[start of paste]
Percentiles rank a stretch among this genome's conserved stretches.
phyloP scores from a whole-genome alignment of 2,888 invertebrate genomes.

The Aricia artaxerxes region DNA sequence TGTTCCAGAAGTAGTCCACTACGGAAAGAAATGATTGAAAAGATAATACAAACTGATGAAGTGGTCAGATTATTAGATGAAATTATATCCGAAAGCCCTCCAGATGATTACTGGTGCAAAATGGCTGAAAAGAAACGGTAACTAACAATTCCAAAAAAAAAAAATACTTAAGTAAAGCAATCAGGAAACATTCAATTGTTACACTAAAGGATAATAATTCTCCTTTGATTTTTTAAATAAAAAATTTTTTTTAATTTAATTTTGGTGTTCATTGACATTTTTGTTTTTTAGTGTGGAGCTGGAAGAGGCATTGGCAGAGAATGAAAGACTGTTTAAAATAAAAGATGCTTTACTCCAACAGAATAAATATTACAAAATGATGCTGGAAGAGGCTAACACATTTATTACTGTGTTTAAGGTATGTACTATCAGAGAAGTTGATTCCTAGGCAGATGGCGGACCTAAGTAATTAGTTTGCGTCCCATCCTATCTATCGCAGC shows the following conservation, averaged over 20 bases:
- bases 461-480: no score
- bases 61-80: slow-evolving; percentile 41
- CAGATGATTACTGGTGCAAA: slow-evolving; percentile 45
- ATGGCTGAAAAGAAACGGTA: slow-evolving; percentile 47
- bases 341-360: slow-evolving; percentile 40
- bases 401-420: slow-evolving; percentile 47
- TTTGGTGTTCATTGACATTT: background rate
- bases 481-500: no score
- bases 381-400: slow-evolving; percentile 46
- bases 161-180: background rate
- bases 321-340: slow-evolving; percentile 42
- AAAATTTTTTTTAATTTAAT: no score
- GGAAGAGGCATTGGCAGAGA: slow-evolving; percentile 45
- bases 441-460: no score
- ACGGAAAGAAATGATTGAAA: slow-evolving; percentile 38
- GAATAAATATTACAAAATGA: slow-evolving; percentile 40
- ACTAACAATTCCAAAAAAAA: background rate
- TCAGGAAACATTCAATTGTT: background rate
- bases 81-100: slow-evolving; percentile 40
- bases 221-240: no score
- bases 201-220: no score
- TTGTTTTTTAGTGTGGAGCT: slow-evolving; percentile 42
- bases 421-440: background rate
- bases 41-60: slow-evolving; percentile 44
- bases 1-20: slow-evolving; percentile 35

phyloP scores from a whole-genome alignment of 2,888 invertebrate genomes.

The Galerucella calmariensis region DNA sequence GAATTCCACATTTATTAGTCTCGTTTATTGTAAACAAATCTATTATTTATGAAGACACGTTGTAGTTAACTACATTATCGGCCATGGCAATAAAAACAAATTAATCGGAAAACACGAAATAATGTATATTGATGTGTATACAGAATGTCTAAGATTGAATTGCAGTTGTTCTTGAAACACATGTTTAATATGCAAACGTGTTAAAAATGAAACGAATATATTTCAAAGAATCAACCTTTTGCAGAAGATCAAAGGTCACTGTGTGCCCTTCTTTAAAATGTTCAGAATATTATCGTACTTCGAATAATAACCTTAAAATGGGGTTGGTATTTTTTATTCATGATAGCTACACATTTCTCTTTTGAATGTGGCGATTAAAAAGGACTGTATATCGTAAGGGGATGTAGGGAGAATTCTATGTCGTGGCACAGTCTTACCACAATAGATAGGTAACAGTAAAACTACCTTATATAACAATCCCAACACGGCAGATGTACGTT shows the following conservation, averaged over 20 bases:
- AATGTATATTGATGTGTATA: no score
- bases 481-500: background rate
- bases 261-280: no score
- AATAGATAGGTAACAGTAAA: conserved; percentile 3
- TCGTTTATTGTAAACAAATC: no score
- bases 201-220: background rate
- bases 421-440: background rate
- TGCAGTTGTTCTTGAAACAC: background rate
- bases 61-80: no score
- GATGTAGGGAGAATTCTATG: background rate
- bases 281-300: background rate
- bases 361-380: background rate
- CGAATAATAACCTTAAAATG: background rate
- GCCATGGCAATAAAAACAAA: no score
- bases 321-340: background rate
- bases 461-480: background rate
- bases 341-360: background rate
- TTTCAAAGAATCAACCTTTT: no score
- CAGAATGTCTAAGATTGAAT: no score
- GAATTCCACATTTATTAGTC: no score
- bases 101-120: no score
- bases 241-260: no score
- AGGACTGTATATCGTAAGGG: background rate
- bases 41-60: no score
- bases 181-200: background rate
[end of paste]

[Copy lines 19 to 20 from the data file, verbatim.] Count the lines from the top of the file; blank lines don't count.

- GAATAAATATTACAAAATGA: slow-evolving; percentile 40
- ACTAACAATTCCAAAAAAAA: background rate